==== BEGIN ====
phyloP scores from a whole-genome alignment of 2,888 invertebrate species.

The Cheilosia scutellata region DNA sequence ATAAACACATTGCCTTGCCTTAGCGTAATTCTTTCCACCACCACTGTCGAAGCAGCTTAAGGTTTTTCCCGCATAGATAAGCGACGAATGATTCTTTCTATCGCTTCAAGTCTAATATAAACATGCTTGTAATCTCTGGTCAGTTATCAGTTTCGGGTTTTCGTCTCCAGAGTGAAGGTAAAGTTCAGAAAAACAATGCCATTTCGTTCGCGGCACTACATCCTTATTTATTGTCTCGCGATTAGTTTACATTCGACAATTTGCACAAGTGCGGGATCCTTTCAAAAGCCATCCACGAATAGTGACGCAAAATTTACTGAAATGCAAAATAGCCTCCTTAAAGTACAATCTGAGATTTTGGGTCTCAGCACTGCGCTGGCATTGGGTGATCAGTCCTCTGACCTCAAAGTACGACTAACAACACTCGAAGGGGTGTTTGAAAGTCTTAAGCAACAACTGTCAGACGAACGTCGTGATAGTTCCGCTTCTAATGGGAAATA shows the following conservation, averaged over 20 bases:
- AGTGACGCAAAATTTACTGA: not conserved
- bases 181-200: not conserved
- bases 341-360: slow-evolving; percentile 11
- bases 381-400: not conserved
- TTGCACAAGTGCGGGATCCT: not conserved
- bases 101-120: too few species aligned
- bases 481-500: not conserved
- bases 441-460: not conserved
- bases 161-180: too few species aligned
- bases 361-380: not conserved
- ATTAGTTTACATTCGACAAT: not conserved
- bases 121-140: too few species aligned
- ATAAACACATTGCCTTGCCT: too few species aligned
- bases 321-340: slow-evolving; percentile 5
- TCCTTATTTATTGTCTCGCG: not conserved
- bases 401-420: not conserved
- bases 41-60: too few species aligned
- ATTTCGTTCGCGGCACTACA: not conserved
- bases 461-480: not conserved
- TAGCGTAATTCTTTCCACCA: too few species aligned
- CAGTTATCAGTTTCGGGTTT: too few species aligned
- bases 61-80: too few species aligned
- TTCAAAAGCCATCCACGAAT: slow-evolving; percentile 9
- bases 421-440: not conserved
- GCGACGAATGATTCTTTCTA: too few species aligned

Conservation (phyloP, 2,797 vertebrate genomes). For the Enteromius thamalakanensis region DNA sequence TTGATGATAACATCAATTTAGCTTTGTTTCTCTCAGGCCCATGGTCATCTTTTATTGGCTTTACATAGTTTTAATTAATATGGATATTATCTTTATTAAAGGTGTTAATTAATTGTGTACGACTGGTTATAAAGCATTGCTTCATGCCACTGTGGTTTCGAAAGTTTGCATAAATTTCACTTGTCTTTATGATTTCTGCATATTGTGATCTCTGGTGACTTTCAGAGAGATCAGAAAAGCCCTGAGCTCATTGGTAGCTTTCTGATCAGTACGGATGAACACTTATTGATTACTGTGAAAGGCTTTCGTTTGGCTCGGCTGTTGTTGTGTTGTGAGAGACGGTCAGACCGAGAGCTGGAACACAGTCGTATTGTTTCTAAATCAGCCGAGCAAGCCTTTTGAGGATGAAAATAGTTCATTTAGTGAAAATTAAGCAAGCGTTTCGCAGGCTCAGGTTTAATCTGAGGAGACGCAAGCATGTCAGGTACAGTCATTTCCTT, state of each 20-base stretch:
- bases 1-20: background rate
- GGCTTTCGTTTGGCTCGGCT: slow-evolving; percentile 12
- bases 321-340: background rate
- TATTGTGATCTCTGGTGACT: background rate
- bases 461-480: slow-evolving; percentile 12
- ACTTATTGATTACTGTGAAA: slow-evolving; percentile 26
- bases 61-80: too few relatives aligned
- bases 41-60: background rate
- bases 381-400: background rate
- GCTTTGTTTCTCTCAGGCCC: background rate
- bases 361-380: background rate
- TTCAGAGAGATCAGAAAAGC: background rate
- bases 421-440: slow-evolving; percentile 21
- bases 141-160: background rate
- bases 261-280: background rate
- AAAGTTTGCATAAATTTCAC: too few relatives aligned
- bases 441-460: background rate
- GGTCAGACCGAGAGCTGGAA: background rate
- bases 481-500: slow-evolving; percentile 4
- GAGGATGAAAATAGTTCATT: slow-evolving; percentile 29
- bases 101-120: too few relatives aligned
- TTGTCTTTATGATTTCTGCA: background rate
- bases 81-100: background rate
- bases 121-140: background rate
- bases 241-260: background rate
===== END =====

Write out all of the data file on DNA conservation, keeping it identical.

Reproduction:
phyloP scores from a whole-genome alignment of 2,888 invertebrate species.

The Cheilosia scutellata region DNA sequence ATAAACACATTGCCTTGCCTTAGCGTAATTCTTTCCACCACCACTGTCGAAGCAGCTTAAGGTTTTTCCCGCATAGATAAGCGACGAATGATTCTTTCTATCGCTTCAAGTCTAATATAAACATGCTTGTAATCTCTGGTCAGTTATCAGTTTCGGGTTTTCGTCTCCAGAGTGAAGGTAAAGTTCAGAAAAACAATGCCATTTCGTTCGCGGCACTACATCCTTATTTATTGTCTCGCGATTAGTTTACATTCGACAATTTGCACAAGTGCGGGATCCTTTCAAAAGCCATCCACGAATAGTGACGCAAAATTTACTGAAATGCAAAATAGCCTCCTTAAAGTACAATCTGAGATTTTGGGTCTCAGCACTGCGCTGGCATTGGGTGATCAGTCCTCTGACCTCAAAGTACGACTAACAACACTCGAAGGGGTGTTTGAAAGTCTTAAGCAACAACTGTCAGACGAACGTCGTGATAGTTCCGCTTCTAATGGGAAATA shows the following conservation, averaged over 20 bases:
- AGTGACGCAAAATTTACTGA: not conserved
- bases 181-200: not conserved
- bases 341-360: slow-evolving; percentile 11
- bases 381-400: not conserved
- TTGCACAAGTGCGGGATCCT: not conserved
- bases 101-120: too few species aligned
- bases 481-500: not conserved
- bases 441-460: not conserved
- bases 161-180: too few species aligned
- bases 361-380: not conserved
- ATTAGTTTACATTCGACAAT: not conserved
- bases 121-140: too few species aligned
- ATAAACACATTGCCTTGCCT: too few species aligned
- bases 321-340: slow-evolving; percentile 5
- TCCTTATTTATTGTCTCGCG: not conserved
- bases 401-420: not conserved
- bases 41-60: too few species aligned
- ATTTCGTTCGCGGCACTACA: not conserved
- bases 461-480: not conserved
- TAGCGTAATTCTTTCCACCA: too few species aligned
- CAGTTATCAGTTTCGGGTTT: too few species aligned
- bases 61-80: too few species aligned
- TTCAAAAGCCATCCACGAAT: slow-evolving; percentile 9
- bases 421-440: not conserved
- GCGACGAATGATTCTTTCTA: too few species aligned

Conservation (phyloP, 2,797 vertebrate genomes). For the Enteromius thamalakanensis region DNA sequence TTGATGATAACATCAATTTAGCTTTGTTTCTCTCAGGCCCATGGTCATCTTTTATTGGCTTTACATAGTTTTAATTAATATGGATATTATCTTTATTAAAGGTGTTAATTAATTGTGTACGACTGGTTATAAAGCATTGCTTCATGCCACTGTGGTTTCGAAAGTTTGCATAAATTTCACTTGTCTTTATGATTTCTGCATATTGTGATCTCTGGTGACTTTCAGAGAGATCAGAAAAGCCCTGAGCTCATTGGTAGCTTTCTGATCAGTACGGATGAACACTTATTGATTACTGTGAAAGGCTTTCGTTTGGCTCGGCTGTTGTTGTGTTGTGAGAGACGGTCAGACCGAGAGCTGGAACACAGTCGTATTGTTTCTAAATCAGCCGAGCAAGCCTTTTGAGGATGAAAATAGTTCATTTAGTGAAAATTAAGCAAGCGTTTCGCAGGCTCAGGTTTAATCTGAGGAGACGCAAGCATGTCAGGTACAGTCATTTCCTT, state of each 20-base stretch:
- bases 1-20: background rate
- GGCTTTCGTTTGGCTCGGCT: slow-evolving; percentile 12
- bases 321-340: background rate
- TATTGTGATCTCTGGTGACT: background rate
- bases 461-480: slow-evolving; percentile 12
- ACTTATTGATTACTGTGAAA: slow-evolving; percentile 26
- bases 61-80: too few relatives aligned
- bases 41-60: background rate
- bases 381-400: background rate
- GCTTTGTTTCTCTCAGGCCC: background rate
- bases 361-380: background rate
- TTCAGAGAGATCAGAAAAGC: background rate
- bases 421-440: slow-evolving; percentile 21
- bases 141-160: background rate
- bases 261-280: background rate
- AAAGTTTGCATAAATTTCAC: too few relatives aligned
- bases 441-460: background rate
- GGTCAGACCGAGAGCTGGAA: background rate
- bases 481-500: slow-evolving; percentile 4
- GAGGATGAAAATAGTTCATT: slow-evolving; percentile 29
- bases 101-120: too few relatives aligned
- TTGTCTTTATGATTTCTGCA: background rate
- bases 81-100: background rate
- bases 121-140: background rate
- bases 241-260: background rate